But let's face the facts:
-All parents are all new at everything once.
-We all have good days and bad.
-We all fail.
-We all feel guilt at one point or another.
-We all likely compare our lives to other's here and there.
-We rarely do it right the first time.
-We are sinners.
-We need God's grace.

I feel the stares, see the open gasps, hear the whispers, and wonder what I could have done differently in the moments after my son has said something rude, hurt someone's feelings, or done something mean to another child.  I wonder if I am being judged as I timidly deal with the situation at hand with an audience.  Parenting in public is not for the faint of heart (especially not for the introverted).  We just don't do it with the exact same confidence we do at home sometimes.

If you don't always know what the heck you are doing in this parenting thing, you're not alone.  Know that there are those who will love, support, and encourage you, and surround yourselves with those who can forgive both you and your children when you mess up.

Confession:  I am not a perfect parent.  (If you are, by all means, please coach me!) I am growing, learning, making mistakes, trying again, and enjoying my one and only time to parent little children.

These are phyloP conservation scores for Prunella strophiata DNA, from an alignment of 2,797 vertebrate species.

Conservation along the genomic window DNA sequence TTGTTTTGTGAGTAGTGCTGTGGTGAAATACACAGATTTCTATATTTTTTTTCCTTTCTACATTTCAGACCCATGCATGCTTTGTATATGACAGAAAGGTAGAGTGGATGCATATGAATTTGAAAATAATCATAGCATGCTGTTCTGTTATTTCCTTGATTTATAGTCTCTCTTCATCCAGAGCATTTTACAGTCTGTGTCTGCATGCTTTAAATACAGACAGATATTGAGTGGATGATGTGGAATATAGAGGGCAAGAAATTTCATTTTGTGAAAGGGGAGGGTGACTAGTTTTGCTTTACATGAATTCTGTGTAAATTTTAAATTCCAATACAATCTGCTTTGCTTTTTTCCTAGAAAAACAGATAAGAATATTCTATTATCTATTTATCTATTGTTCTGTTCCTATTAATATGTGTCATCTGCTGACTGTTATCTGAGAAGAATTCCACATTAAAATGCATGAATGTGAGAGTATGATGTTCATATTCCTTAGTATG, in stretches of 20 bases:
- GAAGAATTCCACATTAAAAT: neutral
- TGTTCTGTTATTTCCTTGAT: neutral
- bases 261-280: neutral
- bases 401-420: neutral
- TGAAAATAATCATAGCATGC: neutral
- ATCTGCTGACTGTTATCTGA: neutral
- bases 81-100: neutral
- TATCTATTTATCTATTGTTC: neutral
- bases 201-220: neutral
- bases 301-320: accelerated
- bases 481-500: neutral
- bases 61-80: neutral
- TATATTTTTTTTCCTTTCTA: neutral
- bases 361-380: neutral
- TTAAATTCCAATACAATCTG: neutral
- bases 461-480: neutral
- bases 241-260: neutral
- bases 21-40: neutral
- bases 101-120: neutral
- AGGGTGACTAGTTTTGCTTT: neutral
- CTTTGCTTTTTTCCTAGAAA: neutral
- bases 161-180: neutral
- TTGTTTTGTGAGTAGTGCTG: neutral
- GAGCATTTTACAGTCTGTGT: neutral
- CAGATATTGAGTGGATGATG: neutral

The Fault of No One

In summary, no one is to blame.

We are all flawed and do not deserve the judgment of others, yet we do deserve forgiveness and grace.  We all screw up.  Things change.  People change.  Our kids grow up.  They become doctors, teachers, artists, friends, spouses, and maybe even parents themselves.  The "bully" can grow to become an inspiring, thoughtful, wonderful person.

When you feel down about the way current circumstances in parenting your strong-willed child are, remember that it won't be like this forever!  He won't be openly telling other adults they aren't his best friend, yanking things from their hands, or calling them anything with the word poop attached to it.

Your child will impress you.  He will do great things!  Believe in him! He has the type of spirit and will to persevere and succeed in life. And most of all, love him even when others don't.

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Monday, October 5, 2015

A Mom Poem

When you title your blog "The Creative Bubble", you can basically write about whatever you darn well please, so a poem it is!  I was inspired by the first five pages Elizabeth Gilbert's book, Big Magic.  When a pinch of creativity knocks at the door, it is best to answer.

The light doesn't shine through my window just yet, 
but I hear four feet clumsily making their way to my bed.
Fighting for my limbs and full embrace, they smother me.
I relish in the moment, hoping they never, ever let me free.
My exhausting, precious boys, I love you.
When I'm tired and annoyed, I love you.
So, come visit me each morning until by it you're bored.
I'll cuddle you until you're big, for you'll always be adored. 

Okay, I am out of practice.  :)